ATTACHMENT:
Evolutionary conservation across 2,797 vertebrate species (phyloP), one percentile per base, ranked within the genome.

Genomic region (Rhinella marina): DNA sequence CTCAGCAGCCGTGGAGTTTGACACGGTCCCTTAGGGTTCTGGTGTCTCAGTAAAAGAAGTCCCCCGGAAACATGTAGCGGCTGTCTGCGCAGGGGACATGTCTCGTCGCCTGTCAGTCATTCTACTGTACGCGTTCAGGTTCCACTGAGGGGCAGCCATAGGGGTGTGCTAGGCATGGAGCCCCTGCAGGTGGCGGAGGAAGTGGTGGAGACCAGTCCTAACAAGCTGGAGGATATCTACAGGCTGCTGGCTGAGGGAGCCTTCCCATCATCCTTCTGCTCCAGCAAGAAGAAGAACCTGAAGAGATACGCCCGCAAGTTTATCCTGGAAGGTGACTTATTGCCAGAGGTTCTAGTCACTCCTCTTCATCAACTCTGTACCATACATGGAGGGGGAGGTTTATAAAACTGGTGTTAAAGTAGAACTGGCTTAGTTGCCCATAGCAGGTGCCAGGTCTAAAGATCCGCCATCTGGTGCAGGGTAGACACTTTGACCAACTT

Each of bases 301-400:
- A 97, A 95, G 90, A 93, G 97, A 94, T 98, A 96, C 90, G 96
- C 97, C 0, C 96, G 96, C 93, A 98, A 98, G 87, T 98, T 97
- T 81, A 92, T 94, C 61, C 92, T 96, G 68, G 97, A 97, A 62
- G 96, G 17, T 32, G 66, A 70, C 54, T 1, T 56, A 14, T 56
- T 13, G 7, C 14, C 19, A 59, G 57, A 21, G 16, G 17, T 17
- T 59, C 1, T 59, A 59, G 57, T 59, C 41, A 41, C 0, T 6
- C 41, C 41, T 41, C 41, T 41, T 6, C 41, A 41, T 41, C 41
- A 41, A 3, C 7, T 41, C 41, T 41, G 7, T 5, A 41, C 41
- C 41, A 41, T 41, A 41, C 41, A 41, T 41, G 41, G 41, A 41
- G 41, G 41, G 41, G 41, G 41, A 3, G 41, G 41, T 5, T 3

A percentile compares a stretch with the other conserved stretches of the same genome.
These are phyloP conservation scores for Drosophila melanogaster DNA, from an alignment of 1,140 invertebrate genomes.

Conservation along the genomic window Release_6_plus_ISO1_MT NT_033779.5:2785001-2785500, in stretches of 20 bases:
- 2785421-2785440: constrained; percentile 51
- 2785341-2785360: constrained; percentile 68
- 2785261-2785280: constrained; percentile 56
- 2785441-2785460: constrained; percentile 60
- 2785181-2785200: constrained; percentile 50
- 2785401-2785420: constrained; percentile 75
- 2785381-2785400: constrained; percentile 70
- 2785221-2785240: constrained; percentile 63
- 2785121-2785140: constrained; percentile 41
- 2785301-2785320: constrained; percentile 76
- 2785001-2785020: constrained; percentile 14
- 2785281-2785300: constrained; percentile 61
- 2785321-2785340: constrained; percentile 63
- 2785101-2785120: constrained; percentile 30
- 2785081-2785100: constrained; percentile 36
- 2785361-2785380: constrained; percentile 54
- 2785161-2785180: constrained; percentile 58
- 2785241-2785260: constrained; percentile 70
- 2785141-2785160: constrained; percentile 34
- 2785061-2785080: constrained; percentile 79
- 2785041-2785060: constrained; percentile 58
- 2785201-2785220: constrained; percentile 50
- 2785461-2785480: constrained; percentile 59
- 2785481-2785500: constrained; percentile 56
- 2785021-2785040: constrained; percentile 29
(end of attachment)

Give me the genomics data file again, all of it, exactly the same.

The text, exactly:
Evolutionary conservation across 2,797 vertebrate species (phyloP), one percentile per base, ranked within the genome.

Genomic region (Rhinella marina): DNA sequence CTCAGCAGCCGTGGAGTTTGACACGGTCCCTTAGGGTTCTGGTGTCTCAGTAAAAGAAGTCCCCCGGAAACATGTAGCGGCTGTCTGCGCAGGGGACATGTCTCGTCGCCTGTCAGTCATTCTACTGTACGCGTTCAGGTTCCACTGAGGGGCAGCCATAGGGGTGTGCTAGGCATGGAGCCCCTGCAGGTGGCGGAGGAAGTGGTGGAGACCAGTCCTAACAAGCTGGAGGATATCTACAGGCTGCTGGCTGAGGGAGCCTTCCCATCATCCTTCTGCTCCAGCAAGAAGAAGAACCTGAAGAGATACGCCCGCAAGTTTATCCTGGAAGGTGACTTATTGCCAGAGGTTCTAGTCACTCCTCTTCATCAACTCTGTACCATACATGGAGGGGGAGGTTTATAAAACTGGTGTTAAAGTAGAACTGGCTTAGTTGCCCATAGCAGGTGCCAGGTCTAAAGATCCGCCATCTGGTGCAGGGTAGACACTTTGACCAACTT

Each of bases 301-400:
- A 97, A 95, G 90, A 93, G 97, A 94, T 98, A 96, C 90, G 96
- C 97, C 0, C 96, G 96, C 93, A 98, A 98, G 87, T 98, T 97
- T 81, A 92, T 94, C 61, C 92, T 96, G 68, G 97, A 97, A 62
- G 96, G 17, T 32, G 66, A 70, C 54, T 1, T 56, A 14, T 56
- T 13, G 7, C 14, C 19, A 59, G 57, A 21, G 16, G 17, T 17
- T 59, C 1, T 59, A 59, G 57, T 59, C 41, A 41, C 0, T 6
- C 41, C 41, T 41, C 41, T 41, T 6, C 41, A 41, T 41, C 41
- A 41, A 3, C 7, T 41, C 41, T 41, G 7, T 5, A 41, C 41
- C 41, A 41, T 41, A 41, C 41, A 41, T 41, G 41, G 41, A 41
- G 41, G 41, G 41, G 41, G 41, A 3, G 41, G 41, T 5, T 3

A percentile compares a stretch with the other conserved stretches of the same genome.
These are phyloP conservation scores for Drosophila melanogaster DNA, from an alignment of 1,140 invertebrate genomes.

Conservation along the genomic window Release_6_plus_ISO1_MT NT_033779.5:2785001-2785500, in stretches of 20 bases:
- 2785421-2785440: constrained; percentile 51
- 2785341-2785360: constrained; percentile 68
- 2785261-2785280: constrained; percentile 56
- 2785441-2785460: constrained; percentile 60
- 2785181-2785200: constrained; percentile 50
- 2785401-2785420: constrained; percentile 75
- 2785381-2785400: constrained; percentile 70
- 2785221-2785240: constrained; percentile 63
- 2785121-2785140: constrained; percentile 41
- 2785301-2785320: constrained; percentile 76
- 2785001-2785020: constrained; percentile 14
- 2785281-2785300: constrained; percentile 61
- 2785321-2785340: constrained; percentile 63
- 2785101-2785120: constrained; percentile 30
- 2785081-2785100: constrained; percentile 36
- 2785361-2785380: constrained; percentile 54
- 2785161-2785180: constrained; percentile 58
- 2785241-2785260: constrained; percentile 70
- 2785141-2785160: constrained; percentile 34
- 2785061-2785080: constrained; percentile 79
- 2785041-2785060: constrained; percentile 58
- 2785201-2785220: constrained; percentile 50
- 2785461-2785480: constrained; percentile 59
- 2785481-2785500: constrained; percentile 56
- 2785021-2785040: constrained; percentile 29